China's State Administration of Foreign Exchange said Friday that the country saw rapid growth in cross-border renminbi trade settlements last year as more Chinese and foreign-funded companies chose to pay and be paid in renminbi, the Chinese currency.
Total cross-border renminbi transactions hit $58.7 billion in 2010, 13 times the amount of one year earlier. The increase is attributed to China's continued efforts to make the currency more international, the country's foreign-exchange regulator announced in its 2010 China international payments report.
The government decided in June last year to expand cross-border renminbi trade settlement trials from four domestic cities in Shanghai and Guangdong to a total of 20 provincial regions.
Overseas, China decided to have cross-border renminbi trade settlements with all countries and regions instead of the piloting Hong Kong and Macao regions and ASEAN nations.
The expanded pilot scheme also allowed 67,724 export-oriented companies in China to settle trade transactions in renminbi. The number of such companies was 365 in 2009.
The Chinese mainland's cross-border renminbi trade settlements with Asian countries and regions totaled $53.4 billion last year, which accounted for 91 percent of China's total amount in this regard.
Foreign exchange reserves
China's foreign exchange reserves grew by $469.6 billion last year to a record high of $2.869 trillion, thereby cementing its position as the world's largest country in terms of foreign exchange reserves, according to the report.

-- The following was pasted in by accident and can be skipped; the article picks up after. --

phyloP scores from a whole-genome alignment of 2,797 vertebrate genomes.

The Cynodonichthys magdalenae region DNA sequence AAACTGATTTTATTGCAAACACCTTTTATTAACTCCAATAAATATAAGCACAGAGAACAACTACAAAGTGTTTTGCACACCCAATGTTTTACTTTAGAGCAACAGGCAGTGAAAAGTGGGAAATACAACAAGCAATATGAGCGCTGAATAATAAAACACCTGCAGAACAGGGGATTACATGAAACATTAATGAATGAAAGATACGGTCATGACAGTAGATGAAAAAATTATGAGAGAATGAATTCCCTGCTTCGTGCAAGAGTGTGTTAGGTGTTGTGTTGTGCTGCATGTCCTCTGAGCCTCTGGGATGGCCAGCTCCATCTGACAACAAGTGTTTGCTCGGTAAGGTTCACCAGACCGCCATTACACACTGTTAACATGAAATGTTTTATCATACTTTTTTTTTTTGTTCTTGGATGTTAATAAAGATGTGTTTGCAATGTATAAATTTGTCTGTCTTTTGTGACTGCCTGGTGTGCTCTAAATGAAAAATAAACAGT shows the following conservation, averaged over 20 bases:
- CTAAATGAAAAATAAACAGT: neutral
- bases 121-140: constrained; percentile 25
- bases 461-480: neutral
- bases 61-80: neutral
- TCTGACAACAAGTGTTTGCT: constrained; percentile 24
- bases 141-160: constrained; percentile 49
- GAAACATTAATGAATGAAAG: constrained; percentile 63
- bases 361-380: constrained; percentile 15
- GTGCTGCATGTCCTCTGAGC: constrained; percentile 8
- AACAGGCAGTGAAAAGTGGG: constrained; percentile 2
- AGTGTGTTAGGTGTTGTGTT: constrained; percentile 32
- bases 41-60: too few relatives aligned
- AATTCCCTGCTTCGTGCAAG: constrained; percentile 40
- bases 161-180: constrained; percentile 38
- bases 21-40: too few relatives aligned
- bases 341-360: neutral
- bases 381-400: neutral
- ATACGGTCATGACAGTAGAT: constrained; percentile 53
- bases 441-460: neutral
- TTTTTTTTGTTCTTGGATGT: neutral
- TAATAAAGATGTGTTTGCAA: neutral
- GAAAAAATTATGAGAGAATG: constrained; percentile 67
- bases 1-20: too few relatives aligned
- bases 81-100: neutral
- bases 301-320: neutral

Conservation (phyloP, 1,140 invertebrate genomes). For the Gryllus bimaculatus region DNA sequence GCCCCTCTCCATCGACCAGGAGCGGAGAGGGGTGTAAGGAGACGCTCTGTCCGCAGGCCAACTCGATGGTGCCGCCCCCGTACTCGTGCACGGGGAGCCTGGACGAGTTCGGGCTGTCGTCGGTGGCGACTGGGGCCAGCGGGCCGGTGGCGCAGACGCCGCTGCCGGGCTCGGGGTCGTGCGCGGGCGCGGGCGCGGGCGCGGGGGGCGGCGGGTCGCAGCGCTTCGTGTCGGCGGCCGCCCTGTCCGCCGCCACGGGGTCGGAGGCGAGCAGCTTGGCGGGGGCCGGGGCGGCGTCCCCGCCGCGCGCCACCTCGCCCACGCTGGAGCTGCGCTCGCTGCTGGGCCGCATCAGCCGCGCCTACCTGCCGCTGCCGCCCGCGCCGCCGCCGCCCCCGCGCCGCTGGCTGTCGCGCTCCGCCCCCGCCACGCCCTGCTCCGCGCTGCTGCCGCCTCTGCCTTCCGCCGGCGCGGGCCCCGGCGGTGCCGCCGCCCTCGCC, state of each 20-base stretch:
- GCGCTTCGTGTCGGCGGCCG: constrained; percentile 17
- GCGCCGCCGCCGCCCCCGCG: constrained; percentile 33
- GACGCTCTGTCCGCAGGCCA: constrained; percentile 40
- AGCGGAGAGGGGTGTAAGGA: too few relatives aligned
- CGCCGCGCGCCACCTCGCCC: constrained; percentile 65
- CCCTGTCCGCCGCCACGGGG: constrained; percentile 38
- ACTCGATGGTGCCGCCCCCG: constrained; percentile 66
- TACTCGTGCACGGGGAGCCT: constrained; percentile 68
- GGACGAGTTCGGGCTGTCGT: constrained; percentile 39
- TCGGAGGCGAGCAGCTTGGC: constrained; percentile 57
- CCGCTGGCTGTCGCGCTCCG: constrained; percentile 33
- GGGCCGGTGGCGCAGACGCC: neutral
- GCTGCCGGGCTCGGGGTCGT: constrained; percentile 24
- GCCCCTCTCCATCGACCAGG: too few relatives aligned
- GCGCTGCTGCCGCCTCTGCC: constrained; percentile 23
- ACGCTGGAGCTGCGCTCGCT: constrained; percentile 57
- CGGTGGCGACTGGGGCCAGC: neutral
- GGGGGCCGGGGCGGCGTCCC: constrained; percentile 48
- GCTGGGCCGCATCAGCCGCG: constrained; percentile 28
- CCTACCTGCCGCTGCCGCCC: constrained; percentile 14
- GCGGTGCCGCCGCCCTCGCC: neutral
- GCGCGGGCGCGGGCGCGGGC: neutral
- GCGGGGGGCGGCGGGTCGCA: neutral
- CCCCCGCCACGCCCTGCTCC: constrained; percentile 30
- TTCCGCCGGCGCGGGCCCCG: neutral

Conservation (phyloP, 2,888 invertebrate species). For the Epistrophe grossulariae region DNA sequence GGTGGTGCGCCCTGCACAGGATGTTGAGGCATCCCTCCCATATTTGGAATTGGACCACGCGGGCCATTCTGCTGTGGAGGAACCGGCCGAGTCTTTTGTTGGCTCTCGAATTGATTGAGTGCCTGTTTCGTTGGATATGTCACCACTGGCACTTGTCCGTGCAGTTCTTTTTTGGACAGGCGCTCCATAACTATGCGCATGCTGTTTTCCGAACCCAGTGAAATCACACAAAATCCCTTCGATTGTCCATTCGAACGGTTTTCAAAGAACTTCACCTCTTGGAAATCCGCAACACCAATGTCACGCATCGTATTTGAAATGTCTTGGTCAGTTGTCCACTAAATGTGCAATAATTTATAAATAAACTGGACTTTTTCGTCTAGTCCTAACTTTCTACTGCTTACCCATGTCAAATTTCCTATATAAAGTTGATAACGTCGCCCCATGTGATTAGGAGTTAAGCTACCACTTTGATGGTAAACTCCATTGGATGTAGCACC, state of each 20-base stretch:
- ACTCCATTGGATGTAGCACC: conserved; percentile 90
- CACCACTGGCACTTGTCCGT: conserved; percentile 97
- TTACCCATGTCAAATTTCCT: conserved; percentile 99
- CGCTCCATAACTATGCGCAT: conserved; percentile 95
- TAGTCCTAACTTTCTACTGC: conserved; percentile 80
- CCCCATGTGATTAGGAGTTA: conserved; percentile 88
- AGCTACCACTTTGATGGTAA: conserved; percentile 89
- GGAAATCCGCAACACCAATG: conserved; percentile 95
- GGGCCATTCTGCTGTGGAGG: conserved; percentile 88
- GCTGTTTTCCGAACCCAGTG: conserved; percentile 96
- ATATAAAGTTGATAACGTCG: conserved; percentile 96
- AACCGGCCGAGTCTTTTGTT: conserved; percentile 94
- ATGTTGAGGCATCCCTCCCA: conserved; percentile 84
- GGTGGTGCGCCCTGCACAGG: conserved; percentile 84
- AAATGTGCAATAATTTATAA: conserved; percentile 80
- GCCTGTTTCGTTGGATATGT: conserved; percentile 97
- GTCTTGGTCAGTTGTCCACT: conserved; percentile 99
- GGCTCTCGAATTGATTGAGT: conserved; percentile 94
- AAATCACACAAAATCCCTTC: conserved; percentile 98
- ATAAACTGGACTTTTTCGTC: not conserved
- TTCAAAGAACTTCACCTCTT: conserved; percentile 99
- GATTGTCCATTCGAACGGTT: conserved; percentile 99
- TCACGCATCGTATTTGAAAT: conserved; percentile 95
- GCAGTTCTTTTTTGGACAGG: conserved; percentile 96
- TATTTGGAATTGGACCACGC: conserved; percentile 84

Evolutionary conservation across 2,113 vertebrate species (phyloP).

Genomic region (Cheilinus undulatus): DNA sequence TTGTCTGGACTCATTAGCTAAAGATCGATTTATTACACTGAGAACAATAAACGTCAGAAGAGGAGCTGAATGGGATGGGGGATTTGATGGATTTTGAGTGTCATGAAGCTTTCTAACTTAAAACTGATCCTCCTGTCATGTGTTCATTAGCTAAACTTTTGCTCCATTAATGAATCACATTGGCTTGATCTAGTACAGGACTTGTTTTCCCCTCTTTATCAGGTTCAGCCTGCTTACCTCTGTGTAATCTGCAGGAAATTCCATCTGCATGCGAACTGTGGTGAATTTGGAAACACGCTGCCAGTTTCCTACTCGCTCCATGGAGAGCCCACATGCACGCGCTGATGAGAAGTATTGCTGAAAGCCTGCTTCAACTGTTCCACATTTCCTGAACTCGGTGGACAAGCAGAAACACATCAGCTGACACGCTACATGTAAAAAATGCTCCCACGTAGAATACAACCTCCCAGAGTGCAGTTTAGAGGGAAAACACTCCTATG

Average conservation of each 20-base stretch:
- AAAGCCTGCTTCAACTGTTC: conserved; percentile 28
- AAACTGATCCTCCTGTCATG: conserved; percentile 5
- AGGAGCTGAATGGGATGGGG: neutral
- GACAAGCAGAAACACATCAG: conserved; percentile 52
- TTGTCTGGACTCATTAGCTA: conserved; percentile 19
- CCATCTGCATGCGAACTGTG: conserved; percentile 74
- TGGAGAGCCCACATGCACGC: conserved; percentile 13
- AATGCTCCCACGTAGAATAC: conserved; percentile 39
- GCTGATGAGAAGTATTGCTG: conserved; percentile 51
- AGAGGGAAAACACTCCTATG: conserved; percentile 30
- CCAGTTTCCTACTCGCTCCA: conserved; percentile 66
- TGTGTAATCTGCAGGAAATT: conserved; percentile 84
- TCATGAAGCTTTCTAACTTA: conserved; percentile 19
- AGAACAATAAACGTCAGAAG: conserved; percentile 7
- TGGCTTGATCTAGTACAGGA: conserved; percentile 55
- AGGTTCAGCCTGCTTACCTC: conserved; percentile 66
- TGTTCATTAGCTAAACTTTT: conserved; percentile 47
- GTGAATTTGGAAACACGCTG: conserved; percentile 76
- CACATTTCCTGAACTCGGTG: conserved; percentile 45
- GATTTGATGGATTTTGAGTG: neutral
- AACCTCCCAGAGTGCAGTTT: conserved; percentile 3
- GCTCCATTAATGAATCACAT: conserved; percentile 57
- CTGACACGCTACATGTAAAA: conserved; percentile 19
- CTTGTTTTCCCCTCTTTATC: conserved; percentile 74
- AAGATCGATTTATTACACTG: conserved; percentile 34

The regulator said that China's current account surplus reached $305.4 billion last year, a rise of 17 percent from one year earlier. Meanwhile, the country's capital and financial account surplus, which is a measure of net capital inflows, amounted to $226 billion.
The regulator said it would work to reduce trade imbalances this year while slowing the influx of hot money.
The SAFE warned that speculative capital inflow to the world's fastest-growing major economy is likely to increase this year due to the continued recovery of the global economy and the interest rate and exchange rate gaps between China and other countries.
Rising hot money inflow might hurt China's financial stability and add to inflationary pressures. The country has been grappling with high consumer price index figures since last year.
Consumer prices in China rose 4.9 percent from one year earlier in February, compared with the government target limit of 4 percent for the full year.
Yuan exchange rate flexibility
The flexibility of China's renminbi exchange rate became stronger last year, the SAFE said in the report.
By the end of December, the central parity rate of the yuan had gained 25 percent against the US dollar since China launched the renminbi exchange rate reform in 2005.
The central parity rate is the daily mid-point around which the spot rate is allowed to trade up or down by as much as 0.5 percent.
The People's Bank of China fixed the yuan's mid-point against the US dollar at a record high of 6.5527 on Friday.
The yuan rose against the Hong Kong dollar, the euro and the pound last year by as much as 3.5 percent, 11.2 percent and 7.4 percent respectively. However, it fell 9.2 percent against the Japanese yen during the same period.
"It shows that the yuan's flexibility has improved after China dropped the currency's dollar peg in June last year. The yuan fluctuated and didn't move in just one direction," the report said.
China has pledged to reform its exchange rate formation mechanism in a gradual and controlled manner. Yi Gang, vice governor of China's central bank, said Thursday that the country would continue to increase the flexibility of its exchange rate regime this year.